Discover the Deepest Lake in South Carolina

Lake Jocassee is the deepest lake in South Carolina.

Written by Mike Edmisten

Updated: July 30, 2023

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Key Points:
  • Lake Jocassee is located in Oconee and Pickens counties in the extreme northwest reaches of South Carolina.
  • Some areas of the lake reach over 350 feet deep, making this the deepest lake in the state.
  • In 1973, a partnership between the state and Duke Energy led to the construction of Lake Jocassee. Its purpose was to generate hydroelectric power and provide flood control.

There are 14 major lakes in South Carolina, all of which are man-made reservoirs. The largest of them all is Lake Marion, at over 110,000 acres. But, while Lake Marion is the largest lake in the state, it is not the deepest. That title goes to Lake Jocassee. With some parts of the lake reaching over 350 feet deep, Lake Jocassee is the deepest lake in South Carolina.

Infographic of Lake Jocassee
Lake Jocassee nestles within the Appalachian temperate rainforest and is the clearest lake in South Carolina.

Lake Jocassee

Lake Jocassee is located in Oconee and Pickens counties in the extreme northwest reaches of South Carolina. In 1973, the state and Duke Energy collaborated to construct a facility with the intention of generating hydroelectric power and providing flood control. With the completion of Lake Jocassee Dam, they flooded 7,565 acres of the Jocassee Valley, giving birth to Lake Jocassee.

An aerial shot of a beautiful landscape with the Lake Jocassee in South Carolina

Lake Jocassee, a mountain lake, is the deepest lake in South Carolina.

The lake features 75 miles of shoreline and has an average depth of 154 feet. It is nestled in the foothills of the Blue Ridge mountains. The surface elevation of Lake Jocassee is 1,100 feet.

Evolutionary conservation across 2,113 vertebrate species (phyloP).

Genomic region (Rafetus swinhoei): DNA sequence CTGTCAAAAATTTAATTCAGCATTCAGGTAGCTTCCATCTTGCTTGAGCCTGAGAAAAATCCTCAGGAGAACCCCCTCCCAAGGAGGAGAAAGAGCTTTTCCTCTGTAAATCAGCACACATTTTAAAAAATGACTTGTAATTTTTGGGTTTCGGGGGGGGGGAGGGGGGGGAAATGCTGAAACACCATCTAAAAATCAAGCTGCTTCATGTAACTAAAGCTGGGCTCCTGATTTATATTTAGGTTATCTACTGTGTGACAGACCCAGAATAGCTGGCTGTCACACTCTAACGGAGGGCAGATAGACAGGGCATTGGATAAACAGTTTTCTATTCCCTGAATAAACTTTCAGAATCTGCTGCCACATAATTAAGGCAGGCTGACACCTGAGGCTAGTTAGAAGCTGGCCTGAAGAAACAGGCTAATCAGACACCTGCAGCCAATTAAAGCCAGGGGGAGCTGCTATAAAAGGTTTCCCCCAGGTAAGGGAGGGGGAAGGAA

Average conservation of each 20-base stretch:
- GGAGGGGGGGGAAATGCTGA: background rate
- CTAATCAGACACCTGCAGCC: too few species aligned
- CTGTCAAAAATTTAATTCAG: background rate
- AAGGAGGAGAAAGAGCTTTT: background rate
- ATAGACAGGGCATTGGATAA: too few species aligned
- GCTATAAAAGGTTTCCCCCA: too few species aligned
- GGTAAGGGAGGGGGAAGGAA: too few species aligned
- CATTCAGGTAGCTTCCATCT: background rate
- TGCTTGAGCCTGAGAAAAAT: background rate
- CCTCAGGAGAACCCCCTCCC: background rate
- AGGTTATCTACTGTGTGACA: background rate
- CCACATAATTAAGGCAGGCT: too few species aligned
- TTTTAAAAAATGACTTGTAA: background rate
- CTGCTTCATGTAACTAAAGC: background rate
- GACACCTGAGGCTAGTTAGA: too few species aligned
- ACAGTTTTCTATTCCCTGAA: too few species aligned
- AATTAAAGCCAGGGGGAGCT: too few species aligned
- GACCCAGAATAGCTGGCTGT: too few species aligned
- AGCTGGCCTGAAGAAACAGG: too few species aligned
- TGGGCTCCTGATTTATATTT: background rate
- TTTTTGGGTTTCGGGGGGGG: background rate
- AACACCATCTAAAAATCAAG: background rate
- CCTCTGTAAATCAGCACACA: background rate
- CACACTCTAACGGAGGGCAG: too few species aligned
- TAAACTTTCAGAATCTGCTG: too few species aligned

The land around the lake remains largely undeveloped. The 50,000-acre Jocassee Gorges Wilderness Area surrounds the reservoir. This protected land boasts lush forests and one of the highest concentrations of waterfalls in the eastern United States. Many of the waterfalls that cascade into Lake Jocassee are only accessible by boat. The wildlife management area is also home to Sassafras Mountain, the highest point in South Carolina.

aerial of South Carolina Lake Jocassee Gorges Upstate Mountains

The waterfalls of Lake Jocassee are only accessible by boat.

A Clear Water Lake

Lake Jocassee nestles within the Appalachian temperate rainforest. The waterfalls, along with the clear, chilly waters of the Appalachian Mountain Rivers, nourish it. The primary tributaries contributing to the lake include the Toxaway, Horsepasture, Thompson, and Whitewater Rivers.

Thanks to these pristine mountain rivers, Lake Jocassee holds the dual distinction of being both the deepest and the clearest lake in the state. Visibility fluctuates between 20 to 50 feet. People often draw comparisons between the clarity of this lake and the waters of the Caribbean, although Jocassee’s waters are significantly cooler than their tropical counterparts.

Lake Jocassee is fed by four Appalachian Mountain rivers.

Lake Jocassee is fed by four Appalachian Mountain rivers that flow into the lake from the north.

Scuba Diving

The clear waters of Lake Jocassee have given rise to a rather unusual activity in the mountains: scuba diving. Divers can glimpse the underwater remnants of old-growth forests that succumbed to the flooding upon the dam’s completion. Despite the widespread demolition of most structures before the lake’s creation, some buildings remained. Now, the waters of Lake Jocassee shroud dozens of houses and even a hotel.

The 1972 film Deliverance shows the Lake Jocassee Dam in construction. The Mount Carmel Baptist Church Cemetery, another feature in the movie, now lies submerged beneath more than 130 feet of water. The video below shows you can view the cemetery while scuba diving.

Devils Fork State Park

Public access to the lake is only through Devils Fork State Park, the most visited state park in South Carolina. There are three public boat ramps in the park. 

The park features 59 standard campsites for RVs and tents and 25 additional sites that are tent-only. There is also a separate campground with 25 primitive sites that are only accessible by boat.

If camping isn’t your thing, there are also 20 fully-equipped lakeside villas available for rent. 

Parking is limited within the park. If you are just visiting for the day, plan to arrive early.

Boat ramp area on beautiful Lake Jocassee in South Carolina. The land around 7,500-acre Lake Jocassee remains mostly undeveloped and the only public access point to the lake is through Devils Fork.

Devils Fork State Park is the only public access point for Lake Jocassee.

Fishing in Lake Jocassee